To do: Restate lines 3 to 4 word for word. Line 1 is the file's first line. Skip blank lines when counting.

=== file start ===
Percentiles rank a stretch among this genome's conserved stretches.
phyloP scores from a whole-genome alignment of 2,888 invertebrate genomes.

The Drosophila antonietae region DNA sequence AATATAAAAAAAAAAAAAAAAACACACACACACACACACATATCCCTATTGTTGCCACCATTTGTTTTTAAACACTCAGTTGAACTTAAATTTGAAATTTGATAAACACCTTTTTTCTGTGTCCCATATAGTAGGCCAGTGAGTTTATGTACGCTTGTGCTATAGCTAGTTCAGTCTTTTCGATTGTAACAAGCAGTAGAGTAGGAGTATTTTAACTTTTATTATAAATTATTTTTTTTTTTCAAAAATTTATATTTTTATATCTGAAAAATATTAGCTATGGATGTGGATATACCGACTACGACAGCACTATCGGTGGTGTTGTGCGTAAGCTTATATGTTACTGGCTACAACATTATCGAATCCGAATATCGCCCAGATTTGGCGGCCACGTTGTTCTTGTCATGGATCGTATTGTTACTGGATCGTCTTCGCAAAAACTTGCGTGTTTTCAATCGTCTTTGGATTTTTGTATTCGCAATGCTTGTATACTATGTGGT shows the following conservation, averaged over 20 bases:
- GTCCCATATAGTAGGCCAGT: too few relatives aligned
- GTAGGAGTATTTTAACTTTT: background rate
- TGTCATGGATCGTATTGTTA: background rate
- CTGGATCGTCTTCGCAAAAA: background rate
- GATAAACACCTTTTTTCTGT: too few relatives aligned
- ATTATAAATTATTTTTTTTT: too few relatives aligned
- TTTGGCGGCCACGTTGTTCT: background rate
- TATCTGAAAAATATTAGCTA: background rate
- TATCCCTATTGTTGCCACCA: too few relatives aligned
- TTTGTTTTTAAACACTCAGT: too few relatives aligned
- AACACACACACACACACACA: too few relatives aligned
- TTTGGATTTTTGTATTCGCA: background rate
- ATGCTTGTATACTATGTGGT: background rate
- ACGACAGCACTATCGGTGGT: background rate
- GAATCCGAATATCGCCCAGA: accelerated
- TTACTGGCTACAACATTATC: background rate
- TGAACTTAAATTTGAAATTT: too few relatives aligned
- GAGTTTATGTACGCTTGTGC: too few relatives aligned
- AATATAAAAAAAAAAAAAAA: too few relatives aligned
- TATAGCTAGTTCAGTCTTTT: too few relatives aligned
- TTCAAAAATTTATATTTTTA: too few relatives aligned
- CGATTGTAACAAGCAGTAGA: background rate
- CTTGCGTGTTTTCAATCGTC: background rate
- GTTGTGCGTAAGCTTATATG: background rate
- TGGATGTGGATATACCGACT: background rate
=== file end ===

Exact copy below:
The Drosophila antonietae region DNA sequence AATATAAAAAAAAAAAAAAAAACACACACACACACACACATATCCCTATTGTTGCCACCATTTGTTTTTAAACACTCAGTTGAACTTAAATTTGAAATTTGATAAACACCTTTTTTCTGTGTCCCATATAGTAGGCCAGTGAGTTTATGTACGCTTGTGCTATAGCTAGTTCAGTCTTTTCGATTGTAACAAGCAGTAGAGTAGGAGTATTTTAACTTTTATTATAAATTATTTTTTTTTTTCAAAAATTTATATTTTTATATCTGAAAAATATTAGCTATGGATGTGGATATACCGACTACGACAGCACTATCGGTGGTGTTGTGCGTAAGCTTATATGTTACTGGCTACAACATTATCGAATCCGAATATCGCCCAGATTTGGCGGCCACGTTGTTCTTGTCATGGATCGTATTGTTACTGGATCGTCTTCGCAAAAACTTGCGTGTTTTCAATCGTCTTTGGATTTTTGTATTCGCAATGCTTGTATACTATGTGGT shows the following conservation, averaged over 20 bases:
- GTCCCATATAGTAGGCCAGT: too few relatives aligned